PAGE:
Just about everyone associated with the Gerard Place Community Center offered the same reaction Monday as officials snipped the ribbon at the gleaming facility hewn from the former St. Gerard Parish Hall on Bailey Avenue.
“You should have seen this place before,” said more than one attendee at the grand opening.
A host of elected officials and social services representatives gathered in the refurbished landmark to celebrate completion of a $6 million renovation. Though in service since 12 communities of Catholic women began counseling residents in 2000, the new center represents a renewed commitment to the building as a headquarters for education, child care and job skills training, while also serving as a neighborhood anchor.
“This is about transforming an entire neighborhood in the City of Buffalo,” said Lt. Gov. Kathy Hochul. “Today is a great opportunity to show how far we’ve come.”
Hochul was joined by Rep. Brian Higgins, Mayor Byron W. Brown, County Executive Mark C. Poloncarz, Assembly Majority Leader Crystal D. Peoples-Stokes and Sen. Timothy M. Kennedy for the official opening, which included $1.75 million in state funding from the Western New York Regional Economic Development Council.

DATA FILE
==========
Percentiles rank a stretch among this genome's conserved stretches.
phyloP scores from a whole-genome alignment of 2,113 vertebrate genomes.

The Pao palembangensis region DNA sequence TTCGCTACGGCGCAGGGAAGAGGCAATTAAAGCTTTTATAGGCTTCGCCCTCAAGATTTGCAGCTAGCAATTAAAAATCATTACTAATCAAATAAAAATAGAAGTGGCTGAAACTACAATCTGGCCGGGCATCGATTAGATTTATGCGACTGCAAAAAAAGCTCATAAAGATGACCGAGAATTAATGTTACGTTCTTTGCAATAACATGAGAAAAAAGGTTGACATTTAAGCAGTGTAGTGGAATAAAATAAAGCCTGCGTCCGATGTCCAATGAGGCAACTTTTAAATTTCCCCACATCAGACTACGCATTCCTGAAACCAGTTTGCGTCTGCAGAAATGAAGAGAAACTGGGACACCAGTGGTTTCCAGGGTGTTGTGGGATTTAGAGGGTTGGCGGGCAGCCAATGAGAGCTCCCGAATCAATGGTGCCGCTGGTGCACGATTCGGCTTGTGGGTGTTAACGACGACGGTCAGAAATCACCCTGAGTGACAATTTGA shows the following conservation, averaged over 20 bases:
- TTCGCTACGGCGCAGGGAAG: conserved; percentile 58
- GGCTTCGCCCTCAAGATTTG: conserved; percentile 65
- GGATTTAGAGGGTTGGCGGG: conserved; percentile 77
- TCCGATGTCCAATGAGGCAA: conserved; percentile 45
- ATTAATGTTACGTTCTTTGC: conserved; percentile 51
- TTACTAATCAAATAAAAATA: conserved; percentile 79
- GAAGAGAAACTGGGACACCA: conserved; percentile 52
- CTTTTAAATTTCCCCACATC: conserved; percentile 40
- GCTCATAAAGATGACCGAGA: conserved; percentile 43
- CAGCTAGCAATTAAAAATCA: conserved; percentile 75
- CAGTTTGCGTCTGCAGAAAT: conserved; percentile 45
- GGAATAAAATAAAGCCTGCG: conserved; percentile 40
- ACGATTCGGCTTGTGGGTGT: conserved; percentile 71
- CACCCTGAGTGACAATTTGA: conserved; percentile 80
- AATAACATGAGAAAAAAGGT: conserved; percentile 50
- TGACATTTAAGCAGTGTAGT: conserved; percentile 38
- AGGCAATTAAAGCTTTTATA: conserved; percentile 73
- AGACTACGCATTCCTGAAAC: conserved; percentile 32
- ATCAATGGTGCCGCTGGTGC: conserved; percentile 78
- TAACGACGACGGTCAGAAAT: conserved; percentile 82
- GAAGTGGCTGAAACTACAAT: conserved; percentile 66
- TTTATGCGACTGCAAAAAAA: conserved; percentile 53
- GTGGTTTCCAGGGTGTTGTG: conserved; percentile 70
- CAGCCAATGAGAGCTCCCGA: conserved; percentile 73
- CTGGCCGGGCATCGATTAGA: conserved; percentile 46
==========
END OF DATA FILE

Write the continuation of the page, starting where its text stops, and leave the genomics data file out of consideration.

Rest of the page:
The building still bears century-old signs of being a parish center, including a refurbished motto above the stage — “Praise the Lord on cymbals of joy” — in an auditorium set up for a community dinner Monday evening.
“I see a beautiful, vibrant facility,” Higgins said. “It’s just an amazing transformation.”
Partnering with several Buffalo schools, including Erie 1 BOCES and the Buffalo Public Schools, Gerard Place trains area residents in nursing, home health care, child care, and culinary arts. In addition to education partnerships, a daycare managed by Edu-Kids, the Buffalo Promise Neighborhood Children’s Academy at Gerard Place, is open for children aged 6 weeks to 4.5 years.
Peoples-Stokes noted that when she first saw the ancient and deteriorated St. Gerard’s Parish Hall several years ago, she euphemistically pronounced it “a challenge” to make it an acceptable headquarters for so many programs.
“But every challenge at St. Gerard has been met, and as a result, people's lives will change,” she said. “It’s an opportunity for people to be contributing citizens.”
David Zapfel, the center’s president, said the facility was slated to host 50 people for dinner Monday night and many future nights too, thanking the women religious of the past and present.
“We stand on the shoulders of the religious sisters who came before,” he said.
Kate Masiello, representing the Community Foundation for Greater Buffalo, recalled the old center and its rotting floors and dilapidated stairs.
“Where the training will take place was not fit for man nor beast,” she said. “Now we have families here, and a generational impact.”
Others helping to finance the new center include the state Dormitory Authority, M&T Bank, KeyBank, Delaware North, First Niagara Foundation, Garman Family Foundation, Statler Foundation, Oishei Foundation, East Hill Foundation, the William G. McGowan Foundation and the Daughters of Charity.